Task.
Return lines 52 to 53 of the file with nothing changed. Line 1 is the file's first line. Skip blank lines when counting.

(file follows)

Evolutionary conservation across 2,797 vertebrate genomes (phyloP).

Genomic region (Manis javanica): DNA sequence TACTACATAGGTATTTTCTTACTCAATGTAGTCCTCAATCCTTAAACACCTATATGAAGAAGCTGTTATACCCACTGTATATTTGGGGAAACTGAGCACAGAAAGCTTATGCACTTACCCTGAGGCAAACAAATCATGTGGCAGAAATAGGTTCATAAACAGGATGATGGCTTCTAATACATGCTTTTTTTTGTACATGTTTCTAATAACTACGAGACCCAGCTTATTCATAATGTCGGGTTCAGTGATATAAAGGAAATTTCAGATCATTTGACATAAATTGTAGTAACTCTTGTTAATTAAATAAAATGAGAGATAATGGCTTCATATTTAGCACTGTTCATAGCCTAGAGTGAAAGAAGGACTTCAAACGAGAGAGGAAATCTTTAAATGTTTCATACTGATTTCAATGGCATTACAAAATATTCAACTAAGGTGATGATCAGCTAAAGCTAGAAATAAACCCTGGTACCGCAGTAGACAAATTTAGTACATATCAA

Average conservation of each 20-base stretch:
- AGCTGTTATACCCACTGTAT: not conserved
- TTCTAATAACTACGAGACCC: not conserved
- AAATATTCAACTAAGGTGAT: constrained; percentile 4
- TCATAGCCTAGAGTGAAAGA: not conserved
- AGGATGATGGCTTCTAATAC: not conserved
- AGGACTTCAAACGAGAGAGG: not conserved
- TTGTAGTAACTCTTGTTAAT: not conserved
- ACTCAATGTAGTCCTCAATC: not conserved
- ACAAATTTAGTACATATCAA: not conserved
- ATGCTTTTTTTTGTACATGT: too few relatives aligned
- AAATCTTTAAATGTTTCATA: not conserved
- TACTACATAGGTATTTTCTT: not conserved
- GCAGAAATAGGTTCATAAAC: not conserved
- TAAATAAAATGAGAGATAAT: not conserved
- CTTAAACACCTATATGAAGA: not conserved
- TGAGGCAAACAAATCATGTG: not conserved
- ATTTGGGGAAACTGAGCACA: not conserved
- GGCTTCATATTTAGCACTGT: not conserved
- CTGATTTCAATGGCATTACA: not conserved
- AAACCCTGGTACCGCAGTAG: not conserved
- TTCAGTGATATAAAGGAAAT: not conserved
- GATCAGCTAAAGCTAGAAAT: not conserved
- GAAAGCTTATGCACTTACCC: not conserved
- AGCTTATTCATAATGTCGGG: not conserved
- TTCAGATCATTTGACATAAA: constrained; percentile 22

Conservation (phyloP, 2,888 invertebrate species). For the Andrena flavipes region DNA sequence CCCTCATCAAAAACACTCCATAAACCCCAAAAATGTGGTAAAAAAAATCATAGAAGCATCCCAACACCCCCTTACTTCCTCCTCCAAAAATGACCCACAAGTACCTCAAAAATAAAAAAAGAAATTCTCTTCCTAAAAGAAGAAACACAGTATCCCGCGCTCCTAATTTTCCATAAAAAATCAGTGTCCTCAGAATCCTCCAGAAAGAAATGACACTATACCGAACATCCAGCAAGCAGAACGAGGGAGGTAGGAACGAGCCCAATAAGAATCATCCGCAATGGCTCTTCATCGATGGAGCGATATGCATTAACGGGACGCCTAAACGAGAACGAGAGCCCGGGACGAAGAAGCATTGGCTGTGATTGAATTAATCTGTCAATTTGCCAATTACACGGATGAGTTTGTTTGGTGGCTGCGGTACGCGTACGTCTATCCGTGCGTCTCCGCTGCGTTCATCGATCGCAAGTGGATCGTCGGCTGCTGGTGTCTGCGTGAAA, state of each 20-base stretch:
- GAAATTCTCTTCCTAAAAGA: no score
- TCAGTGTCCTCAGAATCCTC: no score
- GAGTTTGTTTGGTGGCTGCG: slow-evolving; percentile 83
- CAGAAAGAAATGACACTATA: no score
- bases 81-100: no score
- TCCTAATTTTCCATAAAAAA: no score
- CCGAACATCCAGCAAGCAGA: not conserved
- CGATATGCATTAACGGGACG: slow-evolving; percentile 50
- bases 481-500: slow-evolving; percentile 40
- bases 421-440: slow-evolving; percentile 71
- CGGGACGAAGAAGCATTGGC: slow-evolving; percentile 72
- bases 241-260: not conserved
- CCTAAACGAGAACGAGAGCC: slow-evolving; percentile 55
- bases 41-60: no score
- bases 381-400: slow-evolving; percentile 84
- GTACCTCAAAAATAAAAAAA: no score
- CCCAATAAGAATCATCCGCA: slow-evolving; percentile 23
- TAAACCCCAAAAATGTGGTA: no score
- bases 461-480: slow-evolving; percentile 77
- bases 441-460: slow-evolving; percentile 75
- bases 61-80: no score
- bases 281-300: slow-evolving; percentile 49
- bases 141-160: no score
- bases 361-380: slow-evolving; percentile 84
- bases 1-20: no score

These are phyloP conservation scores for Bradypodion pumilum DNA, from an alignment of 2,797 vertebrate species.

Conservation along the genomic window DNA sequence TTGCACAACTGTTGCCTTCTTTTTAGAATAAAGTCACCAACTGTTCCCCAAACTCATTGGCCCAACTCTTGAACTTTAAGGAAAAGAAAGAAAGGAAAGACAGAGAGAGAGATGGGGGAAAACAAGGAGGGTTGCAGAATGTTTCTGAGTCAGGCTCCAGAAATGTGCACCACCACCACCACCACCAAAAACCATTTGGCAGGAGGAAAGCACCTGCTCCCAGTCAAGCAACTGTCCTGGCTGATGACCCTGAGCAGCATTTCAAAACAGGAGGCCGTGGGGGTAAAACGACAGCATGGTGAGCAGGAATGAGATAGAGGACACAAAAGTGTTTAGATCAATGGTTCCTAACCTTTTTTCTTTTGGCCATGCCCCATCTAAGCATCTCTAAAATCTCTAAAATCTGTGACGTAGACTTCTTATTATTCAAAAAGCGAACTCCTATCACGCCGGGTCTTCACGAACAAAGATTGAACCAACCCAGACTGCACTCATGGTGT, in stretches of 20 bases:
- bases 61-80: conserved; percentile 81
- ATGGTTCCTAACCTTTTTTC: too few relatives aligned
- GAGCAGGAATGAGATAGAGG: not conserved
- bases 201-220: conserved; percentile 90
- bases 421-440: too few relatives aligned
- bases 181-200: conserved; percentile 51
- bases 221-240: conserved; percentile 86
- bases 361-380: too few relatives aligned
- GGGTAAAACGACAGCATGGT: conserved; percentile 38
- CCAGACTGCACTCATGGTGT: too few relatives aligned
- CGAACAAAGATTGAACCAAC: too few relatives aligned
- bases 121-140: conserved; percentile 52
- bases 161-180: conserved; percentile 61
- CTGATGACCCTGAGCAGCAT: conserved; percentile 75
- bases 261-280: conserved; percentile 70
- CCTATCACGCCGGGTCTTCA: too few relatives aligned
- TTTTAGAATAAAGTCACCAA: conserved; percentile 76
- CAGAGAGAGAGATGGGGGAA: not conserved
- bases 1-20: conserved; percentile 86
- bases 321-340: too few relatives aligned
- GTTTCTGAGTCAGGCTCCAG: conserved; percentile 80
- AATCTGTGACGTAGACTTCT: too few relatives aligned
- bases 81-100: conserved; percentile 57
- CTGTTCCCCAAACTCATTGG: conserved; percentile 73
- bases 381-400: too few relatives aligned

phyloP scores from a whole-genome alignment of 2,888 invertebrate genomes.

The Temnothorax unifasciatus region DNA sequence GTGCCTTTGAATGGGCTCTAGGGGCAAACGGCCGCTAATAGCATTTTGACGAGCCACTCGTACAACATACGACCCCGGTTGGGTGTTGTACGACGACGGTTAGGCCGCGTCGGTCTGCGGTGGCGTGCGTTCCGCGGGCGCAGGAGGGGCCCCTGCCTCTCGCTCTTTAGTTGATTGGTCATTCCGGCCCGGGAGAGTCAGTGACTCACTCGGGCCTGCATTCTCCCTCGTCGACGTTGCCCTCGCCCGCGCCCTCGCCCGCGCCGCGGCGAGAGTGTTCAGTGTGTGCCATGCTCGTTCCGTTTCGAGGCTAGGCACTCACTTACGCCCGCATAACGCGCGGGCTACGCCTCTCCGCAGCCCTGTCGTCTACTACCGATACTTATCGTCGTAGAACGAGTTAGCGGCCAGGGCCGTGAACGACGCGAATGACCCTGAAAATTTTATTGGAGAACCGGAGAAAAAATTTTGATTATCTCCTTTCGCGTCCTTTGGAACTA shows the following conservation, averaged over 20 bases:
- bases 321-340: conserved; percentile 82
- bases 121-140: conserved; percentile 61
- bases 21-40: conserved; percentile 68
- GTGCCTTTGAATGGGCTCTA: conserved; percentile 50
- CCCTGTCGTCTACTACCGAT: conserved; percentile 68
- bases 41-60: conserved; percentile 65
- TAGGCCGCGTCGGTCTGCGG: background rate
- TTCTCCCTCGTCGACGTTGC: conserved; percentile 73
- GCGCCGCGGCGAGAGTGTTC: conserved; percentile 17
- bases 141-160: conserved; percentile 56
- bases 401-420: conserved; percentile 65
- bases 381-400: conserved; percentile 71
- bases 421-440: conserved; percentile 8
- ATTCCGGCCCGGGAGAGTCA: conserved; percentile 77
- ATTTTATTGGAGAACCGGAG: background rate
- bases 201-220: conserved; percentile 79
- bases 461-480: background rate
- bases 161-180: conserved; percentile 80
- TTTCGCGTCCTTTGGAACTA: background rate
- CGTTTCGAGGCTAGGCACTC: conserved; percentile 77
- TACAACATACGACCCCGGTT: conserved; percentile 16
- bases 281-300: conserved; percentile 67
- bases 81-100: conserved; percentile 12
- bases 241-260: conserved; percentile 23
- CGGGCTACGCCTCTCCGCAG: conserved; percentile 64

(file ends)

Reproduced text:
- bases 141-160: no score
- bases 361-380: slow-evolving; percentile 84